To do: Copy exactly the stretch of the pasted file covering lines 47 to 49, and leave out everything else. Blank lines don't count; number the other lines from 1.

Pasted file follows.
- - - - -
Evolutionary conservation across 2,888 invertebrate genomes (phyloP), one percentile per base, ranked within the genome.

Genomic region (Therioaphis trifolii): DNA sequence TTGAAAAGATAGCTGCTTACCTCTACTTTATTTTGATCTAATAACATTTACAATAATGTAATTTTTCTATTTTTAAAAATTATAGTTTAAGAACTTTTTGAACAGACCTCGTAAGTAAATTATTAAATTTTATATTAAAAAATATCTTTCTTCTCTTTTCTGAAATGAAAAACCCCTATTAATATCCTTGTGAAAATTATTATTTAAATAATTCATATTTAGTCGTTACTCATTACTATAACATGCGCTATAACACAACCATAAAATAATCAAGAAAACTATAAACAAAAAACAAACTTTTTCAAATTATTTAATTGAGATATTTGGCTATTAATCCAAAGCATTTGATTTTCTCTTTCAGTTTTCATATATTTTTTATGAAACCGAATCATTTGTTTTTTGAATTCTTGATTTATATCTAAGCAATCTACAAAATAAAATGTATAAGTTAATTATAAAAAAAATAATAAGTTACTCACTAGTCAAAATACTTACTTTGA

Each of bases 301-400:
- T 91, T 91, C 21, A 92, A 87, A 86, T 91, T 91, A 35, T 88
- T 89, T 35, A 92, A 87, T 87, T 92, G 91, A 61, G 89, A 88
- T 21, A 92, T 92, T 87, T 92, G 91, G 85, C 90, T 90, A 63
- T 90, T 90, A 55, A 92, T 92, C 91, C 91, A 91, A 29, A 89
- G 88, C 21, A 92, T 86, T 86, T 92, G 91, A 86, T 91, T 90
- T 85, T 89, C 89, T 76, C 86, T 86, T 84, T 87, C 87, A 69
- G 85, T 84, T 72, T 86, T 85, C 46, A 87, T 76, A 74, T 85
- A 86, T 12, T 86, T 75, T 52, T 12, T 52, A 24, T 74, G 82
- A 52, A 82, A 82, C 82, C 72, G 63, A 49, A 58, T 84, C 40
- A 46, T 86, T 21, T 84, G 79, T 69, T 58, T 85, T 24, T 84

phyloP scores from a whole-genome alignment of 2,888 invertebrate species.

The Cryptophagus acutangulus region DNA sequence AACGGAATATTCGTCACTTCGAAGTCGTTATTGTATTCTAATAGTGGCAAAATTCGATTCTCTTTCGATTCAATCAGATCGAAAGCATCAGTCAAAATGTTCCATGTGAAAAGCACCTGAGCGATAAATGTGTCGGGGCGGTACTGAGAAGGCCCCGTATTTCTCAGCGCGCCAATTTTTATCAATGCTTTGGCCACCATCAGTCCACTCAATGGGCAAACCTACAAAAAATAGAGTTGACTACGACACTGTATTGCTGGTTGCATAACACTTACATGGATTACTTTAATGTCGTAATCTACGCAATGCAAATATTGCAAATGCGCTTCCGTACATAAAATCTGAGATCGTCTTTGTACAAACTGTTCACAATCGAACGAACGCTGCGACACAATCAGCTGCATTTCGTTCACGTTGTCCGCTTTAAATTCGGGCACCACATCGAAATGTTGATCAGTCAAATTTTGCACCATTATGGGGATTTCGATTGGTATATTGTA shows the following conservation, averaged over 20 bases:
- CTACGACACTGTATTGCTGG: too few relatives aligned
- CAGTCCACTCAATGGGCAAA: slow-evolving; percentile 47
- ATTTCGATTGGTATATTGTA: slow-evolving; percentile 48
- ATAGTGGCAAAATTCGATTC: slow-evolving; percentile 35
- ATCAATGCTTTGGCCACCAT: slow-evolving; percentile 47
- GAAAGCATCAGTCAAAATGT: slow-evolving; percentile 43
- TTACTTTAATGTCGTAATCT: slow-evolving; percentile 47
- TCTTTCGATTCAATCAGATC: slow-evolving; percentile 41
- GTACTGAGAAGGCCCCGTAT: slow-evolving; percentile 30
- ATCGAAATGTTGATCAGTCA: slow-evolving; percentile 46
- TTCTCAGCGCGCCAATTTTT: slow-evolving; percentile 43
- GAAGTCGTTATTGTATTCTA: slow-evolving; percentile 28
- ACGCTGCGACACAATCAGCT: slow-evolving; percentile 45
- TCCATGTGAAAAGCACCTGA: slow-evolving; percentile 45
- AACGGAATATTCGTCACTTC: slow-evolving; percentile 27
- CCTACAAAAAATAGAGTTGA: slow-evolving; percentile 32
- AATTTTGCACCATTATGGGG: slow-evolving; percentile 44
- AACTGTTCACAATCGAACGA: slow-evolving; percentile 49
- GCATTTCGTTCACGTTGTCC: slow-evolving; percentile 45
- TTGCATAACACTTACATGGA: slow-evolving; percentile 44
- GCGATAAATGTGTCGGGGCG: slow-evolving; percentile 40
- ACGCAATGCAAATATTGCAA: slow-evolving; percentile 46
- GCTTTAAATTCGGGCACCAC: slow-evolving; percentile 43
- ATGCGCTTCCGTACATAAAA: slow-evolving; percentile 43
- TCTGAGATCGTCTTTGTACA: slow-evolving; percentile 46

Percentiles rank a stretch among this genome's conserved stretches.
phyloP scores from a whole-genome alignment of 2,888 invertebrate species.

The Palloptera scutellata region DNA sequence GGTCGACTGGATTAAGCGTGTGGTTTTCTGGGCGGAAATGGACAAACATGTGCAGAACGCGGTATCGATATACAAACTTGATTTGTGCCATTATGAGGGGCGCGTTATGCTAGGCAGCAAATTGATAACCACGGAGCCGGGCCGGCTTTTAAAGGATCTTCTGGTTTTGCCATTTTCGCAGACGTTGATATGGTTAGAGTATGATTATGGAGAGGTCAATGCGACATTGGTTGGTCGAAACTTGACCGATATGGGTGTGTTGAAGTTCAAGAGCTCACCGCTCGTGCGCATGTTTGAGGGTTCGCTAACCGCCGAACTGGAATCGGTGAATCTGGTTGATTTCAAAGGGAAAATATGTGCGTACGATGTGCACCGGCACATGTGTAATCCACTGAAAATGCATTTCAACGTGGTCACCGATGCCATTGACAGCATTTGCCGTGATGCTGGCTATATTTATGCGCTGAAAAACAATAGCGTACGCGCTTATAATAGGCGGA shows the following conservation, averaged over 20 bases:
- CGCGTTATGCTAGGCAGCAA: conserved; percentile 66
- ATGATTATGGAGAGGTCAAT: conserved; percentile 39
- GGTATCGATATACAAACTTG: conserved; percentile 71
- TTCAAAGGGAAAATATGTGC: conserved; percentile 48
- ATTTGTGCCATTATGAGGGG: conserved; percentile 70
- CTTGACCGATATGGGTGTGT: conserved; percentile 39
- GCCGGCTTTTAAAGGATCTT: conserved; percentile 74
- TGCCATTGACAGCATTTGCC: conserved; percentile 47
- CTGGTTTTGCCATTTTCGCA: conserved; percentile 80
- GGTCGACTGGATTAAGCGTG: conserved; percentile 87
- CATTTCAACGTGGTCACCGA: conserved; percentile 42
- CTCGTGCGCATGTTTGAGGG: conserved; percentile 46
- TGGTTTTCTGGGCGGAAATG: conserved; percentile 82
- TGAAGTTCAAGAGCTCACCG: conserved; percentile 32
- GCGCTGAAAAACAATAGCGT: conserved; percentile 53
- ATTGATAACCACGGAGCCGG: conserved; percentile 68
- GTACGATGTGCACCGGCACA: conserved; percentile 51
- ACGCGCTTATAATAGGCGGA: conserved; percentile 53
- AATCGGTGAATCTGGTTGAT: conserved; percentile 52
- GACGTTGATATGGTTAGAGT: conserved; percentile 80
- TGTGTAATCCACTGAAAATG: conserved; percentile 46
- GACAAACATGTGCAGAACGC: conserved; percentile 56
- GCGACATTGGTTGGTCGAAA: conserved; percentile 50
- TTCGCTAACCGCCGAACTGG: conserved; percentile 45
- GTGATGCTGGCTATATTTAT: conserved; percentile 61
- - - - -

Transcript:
- TTCAAAGGGAAAATATGTGC: conserved; percentile 48
- ATTTGTGCCATTATGAGGGG: conserved; percentile 70
- CTTGACCGATATGGGTGTGT: conserved; percentile 39